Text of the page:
An effective lubrication program should produce significant benefits in plant reliability and equipment availability. Conducting an internal or external assessment of your existing lubrication program and comparing it to industry "Best Practices" will provide a needed gap analysis for identifying both strengths and weaknesses. Once identified, a focus on improvements can be made that yield optimal performance from your lubrication program. The areas for review in a Lubrication Program Assessment would be:
• Standards, Consolidation & Procurement
• Storage, Handling and Disposal
• Lubrication and Re-Lubrication Practices
• Contamination Control
• Sampling Methods and Collection
• Lubricant Analysis Program
• Safety Practices
• Procedures, Guidelines and Training
• Program Management
• Program Goals or Metrics
Although an assessment is a subjective process, the use of a visual graphic spider chart will provide a dynamic overview of the company's strengths and weakness in its existing lubrication program. A spider chart can quickly identify the current status for each section of a lubrication program, which will allow effort to be focused on weaknesses. By improving weaknesses quickly, the lubrication program will be strengthened quicker. Remember, you are only as strong as your weakest link.
The first, and most important step, is selecting and using the correct equipment-specific lubricants. By simply selecting the proper lubricant, the life of both the equipment and lubricant will be extended, which should be a cornerstone goal of the lubrication program.
Many organizations think that the task of selecting the correct lubricant ends at either the directions outlined in the Original Equipment Manufacturers (OEM) manual or general recommendations from a lubricant supplier. This information is only the starting point and should be considered along with current operating conditions, the operating environment, equipment criticality, historical information, reliability requirements, and the chosen maintenance strategies (CM, PM, PdM, PaM, etc).
Manufacturers of rotating equipment utilize powerful computerized programs that optimize finite element analysis and logarithmic contact profiles to assist in the design of the equipment bearing rollers, roller raceways, gearing sets, etc. This is intended to improve the quality of the materials that, in turn, improves the operating efficiencies of the components.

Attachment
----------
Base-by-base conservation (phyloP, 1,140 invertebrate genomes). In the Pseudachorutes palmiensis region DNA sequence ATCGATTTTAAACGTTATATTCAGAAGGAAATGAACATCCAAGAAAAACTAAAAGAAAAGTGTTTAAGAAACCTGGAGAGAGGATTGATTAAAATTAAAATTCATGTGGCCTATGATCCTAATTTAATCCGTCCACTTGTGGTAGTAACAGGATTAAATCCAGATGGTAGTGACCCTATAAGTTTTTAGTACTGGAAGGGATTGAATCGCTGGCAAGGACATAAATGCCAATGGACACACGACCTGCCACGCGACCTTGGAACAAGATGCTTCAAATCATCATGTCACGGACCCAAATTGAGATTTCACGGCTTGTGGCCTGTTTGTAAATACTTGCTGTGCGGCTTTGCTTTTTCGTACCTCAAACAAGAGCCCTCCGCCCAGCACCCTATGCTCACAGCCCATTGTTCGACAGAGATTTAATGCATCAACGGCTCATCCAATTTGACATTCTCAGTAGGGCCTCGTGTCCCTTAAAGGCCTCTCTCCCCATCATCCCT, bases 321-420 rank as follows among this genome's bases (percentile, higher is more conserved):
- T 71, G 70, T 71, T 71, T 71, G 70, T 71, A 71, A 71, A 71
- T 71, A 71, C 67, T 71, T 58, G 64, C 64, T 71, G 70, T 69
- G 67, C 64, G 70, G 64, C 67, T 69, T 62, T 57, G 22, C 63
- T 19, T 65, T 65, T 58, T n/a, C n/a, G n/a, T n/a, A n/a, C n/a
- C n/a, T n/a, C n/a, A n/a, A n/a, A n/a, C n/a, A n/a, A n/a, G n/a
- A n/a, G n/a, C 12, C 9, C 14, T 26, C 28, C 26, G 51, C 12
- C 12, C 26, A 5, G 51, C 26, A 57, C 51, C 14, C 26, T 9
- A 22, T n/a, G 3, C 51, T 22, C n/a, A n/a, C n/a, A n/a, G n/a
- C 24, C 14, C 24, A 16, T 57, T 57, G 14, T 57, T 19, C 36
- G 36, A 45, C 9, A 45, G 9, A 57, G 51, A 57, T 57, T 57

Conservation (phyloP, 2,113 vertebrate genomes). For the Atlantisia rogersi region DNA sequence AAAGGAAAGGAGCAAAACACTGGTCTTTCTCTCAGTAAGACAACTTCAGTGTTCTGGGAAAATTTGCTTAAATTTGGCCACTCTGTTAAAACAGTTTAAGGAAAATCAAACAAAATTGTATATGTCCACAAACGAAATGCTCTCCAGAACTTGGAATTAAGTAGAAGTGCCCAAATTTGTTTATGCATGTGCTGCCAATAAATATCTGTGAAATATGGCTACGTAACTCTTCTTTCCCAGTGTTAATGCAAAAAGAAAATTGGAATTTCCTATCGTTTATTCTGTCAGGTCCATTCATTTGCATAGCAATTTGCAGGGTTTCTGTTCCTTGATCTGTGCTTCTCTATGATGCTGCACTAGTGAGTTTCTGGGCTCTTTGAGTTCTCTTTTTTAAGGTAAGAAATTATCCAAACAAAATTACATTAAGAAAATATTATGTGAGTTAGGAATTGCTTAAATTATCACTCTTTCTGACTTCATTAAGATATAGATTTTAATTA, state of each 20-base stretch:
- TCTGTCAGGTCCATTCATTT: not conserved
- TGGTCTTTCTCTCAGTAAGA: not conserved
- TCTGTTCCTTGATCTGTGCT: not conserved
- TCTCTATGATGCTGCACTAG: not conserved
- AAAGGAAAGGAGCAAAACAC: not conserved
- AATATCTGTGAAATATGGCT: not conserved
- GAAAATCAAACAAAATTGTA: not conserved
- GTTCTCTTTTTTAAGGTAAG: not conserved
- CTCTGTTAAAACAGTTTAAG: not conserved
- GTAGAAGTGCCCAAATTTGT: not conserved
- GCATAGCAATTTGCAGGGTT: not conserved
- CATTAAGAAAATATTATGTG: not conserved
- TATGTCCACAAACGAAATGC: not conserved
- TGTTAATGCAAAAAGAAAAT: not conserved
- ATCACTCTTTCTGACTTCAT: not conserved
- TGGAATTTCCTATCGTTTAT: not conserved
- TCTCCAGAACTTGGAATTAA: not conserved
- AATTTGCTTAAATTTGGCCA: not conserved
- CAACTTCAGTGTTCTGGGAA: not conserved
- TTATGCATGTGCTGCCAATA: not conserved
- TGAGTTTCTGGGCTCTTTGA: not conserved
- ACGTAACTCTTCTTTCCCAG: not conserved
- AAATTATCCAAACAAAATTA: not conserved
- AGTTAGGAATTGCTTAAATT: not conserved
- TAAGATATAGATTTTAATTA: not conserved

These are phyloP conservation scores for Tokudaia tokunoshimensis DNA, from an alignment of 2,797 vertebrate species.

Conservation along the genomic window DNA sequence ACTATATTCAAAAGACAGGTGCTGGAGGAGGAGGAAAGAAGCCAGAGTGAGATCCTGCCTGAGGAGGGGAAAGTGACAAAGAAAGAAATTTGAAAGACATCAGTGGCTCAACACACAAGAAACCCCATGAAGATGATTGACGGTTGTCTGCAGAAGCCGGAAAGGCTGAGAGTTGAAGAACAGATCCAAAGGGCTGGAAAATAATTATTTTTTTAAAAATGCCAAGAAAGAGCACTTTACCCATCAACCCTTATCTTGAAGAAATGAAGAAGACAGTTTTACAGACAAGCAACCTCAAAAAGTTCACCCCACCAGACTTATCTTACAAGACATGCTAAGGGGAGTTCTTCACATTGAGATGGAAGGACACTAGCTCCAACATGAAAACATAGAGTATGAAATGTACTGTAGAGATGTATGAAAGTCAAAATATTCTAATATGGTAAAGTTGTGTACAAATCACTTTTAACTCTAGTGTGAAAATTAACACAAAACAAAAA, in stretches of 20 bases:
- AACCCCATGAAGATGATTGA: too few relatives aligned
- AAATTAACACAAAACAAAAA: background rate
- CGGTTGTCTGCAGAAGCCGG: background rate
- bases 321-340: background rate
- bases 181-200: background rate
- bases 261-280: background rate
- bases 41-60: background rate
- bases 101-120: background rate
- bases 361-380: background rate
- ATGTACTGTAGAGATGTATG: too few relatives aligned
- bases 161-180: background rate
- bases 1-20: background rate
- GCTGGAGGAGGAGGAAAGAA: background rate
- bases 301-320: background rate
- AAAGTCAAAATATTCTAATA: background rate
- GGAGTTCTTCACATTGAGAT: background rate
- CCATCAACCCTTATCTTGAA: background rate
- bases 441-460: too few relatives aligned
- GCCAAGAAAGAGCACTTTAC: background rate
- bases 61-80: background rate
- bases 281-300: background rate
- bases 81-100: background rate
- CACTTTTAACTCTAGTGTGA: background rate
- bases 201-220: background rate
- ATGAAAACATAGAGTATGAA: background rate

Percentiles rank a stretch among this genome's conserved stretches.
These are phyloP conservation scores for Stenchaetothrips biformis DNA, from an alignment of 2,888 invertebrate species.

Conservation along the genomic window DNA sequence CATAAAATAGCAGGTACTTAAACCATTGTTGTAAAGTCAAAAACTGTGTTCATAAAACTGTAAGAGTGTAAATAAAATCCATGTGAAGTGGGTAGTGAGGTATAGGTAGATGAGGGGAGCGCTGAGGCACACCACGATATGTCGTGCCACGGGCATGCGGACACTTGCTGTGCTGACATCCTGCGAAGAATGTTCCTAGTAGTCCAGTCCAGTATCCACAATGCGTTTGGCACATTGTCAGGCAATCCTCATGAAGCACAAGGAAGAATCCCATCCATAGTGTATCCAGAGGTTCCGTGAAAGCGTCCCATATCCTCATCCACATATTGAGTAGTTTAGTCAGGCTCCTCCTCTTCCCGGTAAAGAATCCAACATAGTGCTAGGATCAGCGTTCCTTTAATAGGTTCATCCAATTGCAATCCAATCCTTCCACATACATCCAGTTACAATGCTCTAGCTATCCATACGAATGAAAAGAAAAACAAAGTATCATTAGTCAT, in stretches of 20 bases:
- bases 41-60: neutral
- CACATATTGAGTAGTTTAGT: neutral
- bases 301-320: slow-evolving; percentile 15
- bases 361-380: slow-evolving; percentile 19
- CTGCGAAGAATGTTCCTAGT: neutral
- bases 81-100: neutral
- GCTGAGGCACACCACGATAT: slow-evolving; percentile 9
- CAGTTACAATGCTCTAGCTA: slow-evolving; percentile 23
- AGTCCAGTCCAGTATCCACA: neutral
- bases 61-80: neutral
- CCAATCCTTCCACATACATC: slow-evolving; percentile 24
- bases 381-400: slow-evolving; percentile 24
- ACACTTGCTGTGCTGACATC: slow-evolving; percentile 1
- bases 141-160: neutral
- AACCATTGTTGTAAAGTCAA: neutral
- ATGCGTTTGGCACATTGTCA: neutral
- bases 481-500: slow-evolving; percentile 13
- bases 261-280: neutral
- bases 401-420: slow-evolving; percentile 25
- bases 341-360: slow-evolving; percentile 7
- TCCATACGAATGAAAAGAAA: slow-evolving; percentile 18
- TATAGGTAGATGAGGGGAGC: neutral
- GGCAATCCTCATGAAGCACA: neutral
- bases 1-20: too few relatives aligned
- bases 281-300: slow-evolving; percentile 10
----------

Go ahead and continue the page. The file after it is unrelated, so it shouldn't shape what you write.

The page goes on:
These elements or components move by sliding, rolling, approaching and receding or a combination of these actions and require a lubricant designed to avoid contact between the surfaces. The specific lubricant (viscosity, basestock and additive package) used will ultimately be based on the equipment design, the material, the surface finish, the geometry of the components and the operating conditions (i.e. load, speed, and temperature). To generalize based on the equipment design, the lubricant viscosity and additives must create an acceptable film thickness to maintain a separation of the moving elements (See Figure 1). If contact of the surfaces occurs, then high frictional forces will lead to high temperatures, lubricant degradation and unacceptable wear of the components.
The Original Equipment Manufacturers (OEM) plan the life expectancy of their equipment based on many of the areas or elements listed above. Since the average person or company operating the equipment does not typically have access to this design criterion, we must ensure that we follow and understand the lubricant requirements based on our equipment specific operating conditions, which are outlined in either the Operating and/or Maintenance Manuals. Equipment that is operating outside the average operating conditions outlined in these manuals will require active communication with the OEM's technical service engineers in order to achieve the expected reliability of the equipment at an acceptable operating cost.
Lubrication is an essential design principle of the equipment and is accentuated by modern machines that operate at higher speeds, under heavier loads and with closer mechanical tolerances.